`dirname` for root directory?


Is that really correct?

This could be considered a bug, in that the parent directory of the file system root is not the root itself – filesystems are not infinitely recursive, so the result does not reflect the true filesystem structure. (Shouldn’t "/".dirname be an empty string, or nil? )

I had been checking for the top of the directory tree by path.dirname.includes(Platform.pathSeparator) but that no longer works.

It seems from the source that we are using a dirname function from somewhere else…? Why would they do this???


this is correct, or at least justifiable. this function in SC is based off POSIX dirname (https://linux.die.net/man/3/dirname), which is what’s called on macOS and Linux. Windows uses a handwritten solution that seems to do the same thing at a glance, but I don’t think it handles absolute Windows filesystem paths. I guess the documentation does say “unix style paths”.

/.. is actually a hard link to / on most if not all Unix systems (check the output of ls -ia /), and it is sometimes treated that way too in other POSIX-specified functions (https://superuser.com/a/1525928). i think the most helpful way to interpret dirname is that it provides the directory where you’d access files in the same directory as the input, which is a really useful thing to know sometimes. this is why for instance dirname test is ., dirname . is ., and dirname test/.. is test. what this function doesn’t do is calculate the parent directory of the input.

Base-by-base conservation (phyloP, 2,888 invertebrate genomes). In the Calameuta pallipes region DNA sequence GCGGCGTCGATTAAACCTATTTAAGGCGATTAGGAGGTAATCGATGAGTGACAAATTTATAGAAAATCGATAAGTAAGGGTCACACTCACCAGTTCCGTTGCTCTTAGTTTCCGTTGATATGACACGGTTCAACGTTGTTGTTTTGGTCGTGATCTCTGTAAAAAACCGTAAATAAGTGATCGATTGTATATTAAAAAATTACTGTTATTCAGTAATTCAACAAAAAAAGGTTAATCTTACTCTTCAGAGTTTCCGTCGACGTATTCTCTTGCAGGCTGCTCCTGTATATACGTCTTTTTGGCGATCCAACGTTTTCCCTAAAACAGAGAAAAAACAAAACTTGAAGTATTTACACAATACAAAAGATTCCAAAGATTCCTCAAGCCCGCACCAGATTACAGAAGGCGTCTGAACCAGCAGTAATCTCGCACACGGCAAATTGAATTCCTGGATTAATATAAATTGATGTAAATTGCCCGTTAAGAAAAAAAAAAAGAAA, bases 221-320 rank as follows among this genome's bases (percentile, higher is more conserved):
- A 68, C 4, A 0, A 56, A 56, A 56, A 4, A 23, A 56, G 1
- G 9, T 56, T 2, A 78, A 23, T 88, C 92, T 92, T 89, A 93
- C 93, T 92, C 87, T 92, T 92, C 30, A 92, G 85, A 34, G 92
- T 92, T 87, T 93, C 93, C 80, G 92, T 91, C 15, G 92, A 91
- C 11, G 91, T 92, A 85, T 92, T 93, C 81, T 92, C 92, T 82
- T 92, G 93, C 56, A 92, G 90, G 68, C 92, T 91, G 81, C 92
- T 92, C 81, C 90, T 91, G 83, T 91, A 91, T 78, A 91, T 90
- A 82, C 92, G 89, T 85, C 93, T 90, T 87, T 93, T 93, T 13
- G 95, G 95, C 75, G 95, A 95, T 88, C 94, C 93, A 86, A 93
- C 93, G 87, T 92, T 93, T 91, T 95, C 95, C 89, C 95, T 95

did this use to work at some point? i don’t recall any recent changes to String:-dirname…

EDIT: clarified the point about POSIX specification; /.. isn’t directly specified by POSIX.

I wrote it into a function in a granulator interface that I used in some courses a couple of years ago. There’s a patch file being loaded from some location A on disk, and this patch file references an audio file by an absolute path (which may be anywhere). To make it easier to move patches between machines, this function scans upward from A (patch location) and looks for the audio file’s basename in A or a parent directory – if found, it uses the nearby file, falling back to the absolute path otherwise.

Today I found that the while in this function inflooped because it never reaches an empty string. But I had no infloops before.

It’s possible that I only ever used it when the audio could be found before reaching root (never tested absolute paths) – but, knowing my coding approach, I don’t think I would have assumed that the dirname of “/” is empty. I’m pretty sure I would have tested what the dirname is (path.includes(Platform.pathSeparator) is a strange thing to write just on faith). But this was 2 or 3 years ago so I can’t say with absolute certainty.

I’ll adapt my code but it struck me odd.